When Haruki Murakami’s Colorless Tsukuru Tazaki And His Years Of Pilgrimage was released in his native country of Japan, it sold a million copies in its first week. That number is astronomical, especially here in the states, where Hillary Clinton’s Hard Choices had a “strong” opening week with only about 100,000 books sold. Calling Murakami a “universally respected author” or even a “paragon of literature” is no longer apt. The man is a cultural force unto himself.
His 2009 novel, 1Q84, was considered to be his magnum opus, a sprawling (sometimes overly so) novel about covert sects, multiple dimensions, and love that pulls people back into each other’s orbit. It was a giant tome to be added to dozens of people’s lists of “long books I’d like to read” alongside Ulysses and Infinite Jest. 1Q84 is a doozy, and certainly not what everyone hoped, but it proved that releasing a book that wasn’t part of the Harry Potter series still could be an event. Colorless Tsukuru Tazaki’s release was an event in Japan, which is fitting, since the novel is Murakami’s best work in two decades.
Content to drift through life, thirtysomething Tsukuru Tazaki lives in Tokyo with no purpose beyond his job of designing train stations. When a new girlfriend, Sara, probes him about the past, he begins to reexamine his life. After his second year of college, his close high school friends cut all ties with him without explanation, which lead Tsukuru into a deep depression and solitary existence. A decade and a half later, Sara encourages him to reconnect with his old friends to find out what really happened. In typical Murakami fashion, the exploration of the past is both physical and spiritual, with Tsukuru flying across the world as well as re-inhabiting old fantasies that hold peculiar powers.
If the summary sounds familiar, it should. Murakami is not a writer of great range. He has his peccadillos, and they come out in full force in Colorless Tsukuru Tazaki. But while his writerly tics may sometimes feel trite, here the staples of his work (stories within stories, sexual perversity, mysteries without real answers) all come together to form a beautiful whole. Exasperating as the denouements of Kafka On The Shore and 1Q84 were with their lack of explanations, Colorless Tsukuru Tazaki strongly makes the case that the enigmas Murakami presents are not what’s interesting about his stories. He has a hyperactive imagination, bending and warping narratives that otherwise feel very human. The danger is that he sometimes loses that human element. Luckily Tsukuru remains firmly at the center of the novel named for him, and his growth is, ultimately, what is at stake.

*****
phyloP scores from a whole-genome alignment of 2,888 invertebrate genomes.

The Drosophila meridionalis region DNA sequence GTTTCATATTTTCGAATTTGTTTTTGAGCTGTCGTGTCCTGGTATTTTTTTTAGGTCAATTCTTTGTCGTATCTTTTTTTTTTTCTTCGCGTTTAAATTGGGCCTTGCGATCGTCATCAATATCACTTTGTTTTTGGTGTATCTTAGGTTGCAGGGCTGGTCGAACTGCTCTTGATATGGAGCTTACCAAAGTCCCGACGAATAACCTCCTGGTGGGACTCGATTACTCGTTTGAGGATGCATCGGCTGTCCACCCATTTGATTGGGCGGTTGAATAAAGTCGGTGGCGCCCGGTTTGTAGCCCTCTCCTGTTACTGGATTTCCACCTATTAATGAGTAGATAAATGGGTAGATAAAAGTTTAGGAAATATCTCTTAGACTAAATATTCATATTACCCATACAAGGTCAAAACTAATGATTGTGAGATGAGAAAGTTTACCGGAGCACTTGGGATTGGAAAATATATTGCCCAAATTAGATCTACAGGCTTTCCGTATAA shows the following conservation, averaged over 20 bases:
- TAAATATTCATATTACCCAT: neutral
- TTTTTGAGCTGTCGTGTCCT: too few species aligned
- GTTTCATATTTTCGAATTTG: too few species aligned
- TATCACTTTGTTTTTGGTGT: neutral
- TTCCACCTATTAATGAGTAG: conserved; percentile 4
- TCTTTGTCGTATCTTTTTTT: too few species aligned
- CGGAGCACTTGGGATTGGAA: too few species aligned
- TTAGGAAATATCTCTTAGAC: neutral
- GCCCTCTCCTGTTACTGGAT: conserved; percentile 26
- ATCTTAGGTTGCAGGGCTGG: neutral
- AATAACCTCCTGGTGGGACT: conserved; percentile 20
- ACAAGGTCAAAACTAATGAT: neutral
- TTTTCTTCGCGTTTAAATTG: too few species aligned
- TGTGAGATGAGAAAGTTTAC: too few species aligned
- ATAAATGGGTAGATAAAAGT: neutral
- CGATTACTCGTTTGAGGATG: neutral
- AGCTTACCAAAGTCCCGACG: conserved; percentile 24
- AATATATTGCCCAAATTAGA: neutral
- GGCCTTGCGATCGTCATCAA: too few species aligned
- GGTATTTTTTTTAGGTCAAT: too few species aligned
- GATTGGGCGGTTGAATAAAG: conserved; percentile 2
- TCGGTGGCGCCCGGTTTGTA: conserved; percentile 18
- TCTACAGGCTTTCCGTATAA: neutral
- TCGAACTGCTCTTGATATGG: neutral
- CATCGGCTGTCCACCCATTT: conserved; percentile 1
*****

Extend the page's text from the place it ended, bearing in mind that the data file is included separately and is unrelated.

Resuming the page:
To that end, Colorless Tsukuru Tazaki may be Murakami’s most human novel yet. Most scenes are dialogues between characters, with the major plot points turning on what long-lost friends have to say, rather than great shifts in the universe. Recently, his works have plumbed questions of good and evil, large-scale movements, and multiple dimensions. Colorless Tsukuru Tazaki has its share of weird stuff happening, but it’s all ancillary. Even without the magical realism Murakami is so well known for, the book would remain whole and moving. It’s a quiet novel, in that sense, without much of the bombast of his latter work. But it’s quiet in the same way Marilynne Robinson’s Gilead is, leaving the reader with that nostalgic feeling one gets when putting down a truly captivating story. If any work of Murakami’s has the chance to win over readers who were put off by 1Q84 and Kakfa On The Shore, this is it.